Leaders of several American Indian tribes were joined by representatives of the federal government Tuesday in calling for a halt to a planned auction of Native American objects and their repatriation.
In an emergency meeting at the National Museum of the American Indian, some dozen federal and Native American representatives condemned the auction at the Eve Auction House in Paris as illegal and in violation of international human rights laws. Among the 400 items in the auction catalogue are a warrior jacket made of human scalps and sacred items from the Hopi Tribe and Acoma Pueblo, including a shield that is estimated to sell for 7,000 euros.
“We call on France and the United States to forcefully act to stop the auction,” said Kurt Riley, governor of the Pueblo of Acoma, who said the shield could not have been lawfully removed from the Pueblo’s possession, making any sale of it illegal.
Riley began to weep as he thanked everyone gathered in the museum’s atrium for supporting the cause.
“This is how much it hurts,” he said. “This is how much it hurts my people, to see their cultural patrimony put on the Internet or go up for sale.”
The Native American objections to the Eve Auction House and its art auctions go back several years. Various nations have filed lawsuits, and American embassy officials have tried to intervene. Nothing has worked. While the sale of human remains and sacred objects is against the law in the United States, the “reach of the laws … stops at our borders,” museum director Kevin Glover said.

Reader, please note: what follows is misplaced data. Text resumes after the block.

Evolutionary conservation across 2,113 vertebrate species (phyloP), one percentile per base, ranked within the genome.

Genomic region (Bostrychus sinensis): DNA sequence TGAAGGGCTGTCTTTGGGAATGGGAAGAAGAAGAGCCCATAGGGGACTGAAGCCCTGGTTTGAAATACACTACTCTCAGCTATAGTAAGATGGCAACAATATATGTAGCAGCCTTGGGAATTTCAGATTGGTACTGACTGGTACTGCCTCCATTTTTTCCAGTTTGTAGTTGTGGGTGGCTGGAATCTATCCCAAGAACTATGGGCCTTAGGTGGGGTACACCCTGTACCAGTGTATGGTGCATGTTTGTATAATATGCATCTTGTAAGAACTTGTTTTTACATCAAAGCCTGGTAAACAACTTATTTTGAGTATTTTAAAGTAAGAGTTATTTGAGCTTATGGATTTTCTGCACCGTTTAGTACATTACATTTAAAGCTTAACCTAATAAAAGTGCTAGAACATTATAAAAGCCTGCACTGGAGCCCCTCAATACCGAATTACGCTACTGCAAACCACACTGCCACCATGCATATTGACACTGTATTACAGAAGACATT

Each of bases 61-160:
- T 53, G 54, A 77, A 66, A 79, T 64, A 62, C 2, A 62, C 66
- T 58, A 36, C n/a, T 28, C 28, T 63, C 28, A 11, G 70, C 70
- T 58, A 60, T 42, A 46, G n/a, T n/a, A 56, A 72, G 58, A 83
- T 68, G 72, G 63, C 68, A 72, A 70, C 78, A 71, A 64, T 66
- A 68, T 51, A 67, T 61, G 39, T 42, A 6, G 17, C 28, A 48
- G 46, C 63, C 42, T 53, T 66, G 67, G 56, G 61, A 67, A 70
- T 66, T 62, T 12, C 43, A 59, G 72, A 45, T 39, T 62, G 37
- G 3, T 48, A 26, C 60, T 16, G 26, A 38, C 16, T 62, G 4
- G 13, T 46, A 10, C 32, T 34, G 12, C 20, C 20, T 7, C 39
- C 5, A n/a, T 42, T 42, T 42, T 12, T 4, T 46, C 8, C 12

Bradley Marshall of the Hoopa Valley Tribal Council called the auction “deplorable” and said items are “living beings” that belong to their communities. “When we create objects we are in prayer, and a spirit goes into them,” he said. “They are part of our families.”
Congressman Steve Pearce of New Mexico has introduced a resolution calling for international collaboration to end the black market of cultural and sacred objects and Congressional hearings on the matter are planned, two developments that each Native American leader noted with gratitude.
Mark Taplin from the U.S. Department of State’s Bureau of Educational and Cultural Affairs described diplomatic efforts to prevent this and previous auctions. He said the United States’ close partnership with France has not yielded positive results.
“These objects are of vital importance to tribal identify,” he said. “(Their) commercialization … is fundamentally wrong.”
D. Bambi Kraus, president of the National Association for Tribal Historic Preservation Officers, specifically pointed to the warrior jacket, saying someone might consider it a cultural artifact, “but in our world these are human remains.” Unlike previous efforts, Kraus said this campaign has grown stronger and she is optimistic that an end will come. “They are beautiful objects,” she said, “but they aren’t meant to be sold.”